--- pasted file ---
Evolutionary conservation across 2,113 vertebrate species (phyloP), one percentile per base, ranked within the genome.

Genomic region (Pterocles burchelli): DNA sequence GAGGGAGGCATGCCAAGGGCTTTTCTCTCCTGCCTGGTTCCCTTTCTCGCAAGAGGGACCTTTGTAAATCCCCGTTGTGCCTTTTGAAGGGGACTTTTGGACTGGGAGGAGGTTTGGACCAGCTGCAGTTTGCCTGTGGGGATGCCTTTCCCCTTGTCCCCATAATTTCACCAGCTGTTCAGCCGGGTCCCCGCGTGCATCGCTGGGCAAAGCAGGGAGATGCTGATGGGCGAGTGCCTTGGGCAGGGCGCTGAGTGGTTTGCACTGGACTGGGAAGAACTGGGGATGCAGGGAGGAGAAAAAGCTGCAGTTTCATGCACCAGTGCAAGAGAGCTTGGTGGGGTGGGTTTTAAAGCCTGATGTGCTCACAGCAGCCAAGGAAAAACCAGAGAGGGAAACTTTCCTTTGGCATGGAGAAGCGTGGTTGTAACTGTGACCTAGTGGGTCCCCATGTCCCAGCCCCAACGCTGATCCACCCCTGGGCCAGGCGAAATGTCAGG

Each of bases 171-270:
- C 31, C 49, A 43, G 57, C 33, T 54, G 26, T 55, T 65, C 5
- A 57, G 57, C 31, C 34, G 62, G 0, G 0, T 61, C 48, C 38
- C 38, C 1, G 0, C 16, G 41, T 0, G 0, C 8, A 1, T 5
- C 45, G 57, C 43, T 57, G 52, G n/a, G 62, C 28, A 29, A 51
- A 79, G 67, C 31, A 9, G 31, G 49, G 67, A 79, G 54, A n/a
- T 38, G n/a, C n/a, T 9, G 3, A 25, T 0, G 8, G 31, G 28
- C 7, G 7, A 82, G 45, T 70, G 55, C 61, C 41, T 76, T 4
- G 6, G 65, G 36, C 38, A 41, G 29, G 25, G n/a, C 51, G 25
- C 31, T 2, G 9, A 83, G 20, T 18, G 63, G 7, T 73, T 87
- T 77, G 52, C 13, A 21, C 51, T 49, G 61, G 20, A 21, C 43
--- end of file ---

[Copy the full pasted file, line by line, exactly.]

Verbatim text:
Evolutionary conservation across 2,113 vertebrate species (phyloP), one percentile per base, ranked within the genome.

Genomic region (Pterocles burchelli): DNA sequence GAGGGAGGCATGCCAAGGGCTTTTCTCTCCTGCCTGGTTCCCTTTCTCGCAAGAGGGACCTTTGTAAATCCCCGTTGTGCCTTTTGAAGGGGACTTTTGGACTGGGAGGAGGTTTGGACCAGCTGCAGTTTGCCTGTGGGGATGCCTTTCCCCTTGTCCCCATAATTTCACCAGCTGTTCAGCCGGGTCCCCGCGTGCATCGCTGGGCAAAGCAGGGAGATGCTGATGGGCGAGTGCCTTGGGCAGGGCGCTGAGTGGTTTGCACTGGACTGGGAAGAACTGGGGATGCAGGGAGGAGAAAAAGCTGCAGTTTCATGCACCAGTGCAAGAGAGCTTGGTGGGGTGGGTTTTAAAGCCTGATGTGCTCACAGCAGCCAAGGAAAAACCAGAGAGGGAAACTTTCCTTTGGCATGGAGAAGCGTGGTTGTAACTGTGACCTAGTGGGTCCCCATGTCCCAGCCCCAACGCTGATCCACCCCTGGGCCAGGCGAAATGTCAGG

Each of bases 171-270:
- C 31, C 49, A 43, G 57, C 33, T 54, G 26, T 55, T 65, C 5
- A 57, G 57, C 31, C 34, G 62, G 0, G 0, T 61, C 48, C 38
- C 38, C 1, G 0, C 16, G 41, T 0, G 0, C 8, A 1, T 5
- C 45, G 57, C 43, T 57, G 52, G n/a, G 62, C 28, A 29, A 51
- A 79, G 67, C 31, A 9, G 31, G 49, G 67, A 79, G 54, A n/a
- T 38, G n/a, C n/a, T 9, G 3, A 25, T 0, G 8, G 31, G 28
- C 7, G 7, A 82, G 45, T 70, G 55, C 61, C 41, T 76, T 4
- G 6, G 65, G 36, C 38, A 41, G 29, G 25, G n/a, C 51, G 25
- C 31, T 2, G 9, A 83, G 20, T 18, G 63, G 7, T 73, T 87
- T 77, G 52, C 13, A 21, C 51, T 49, G 61, G 20, A 21, C 43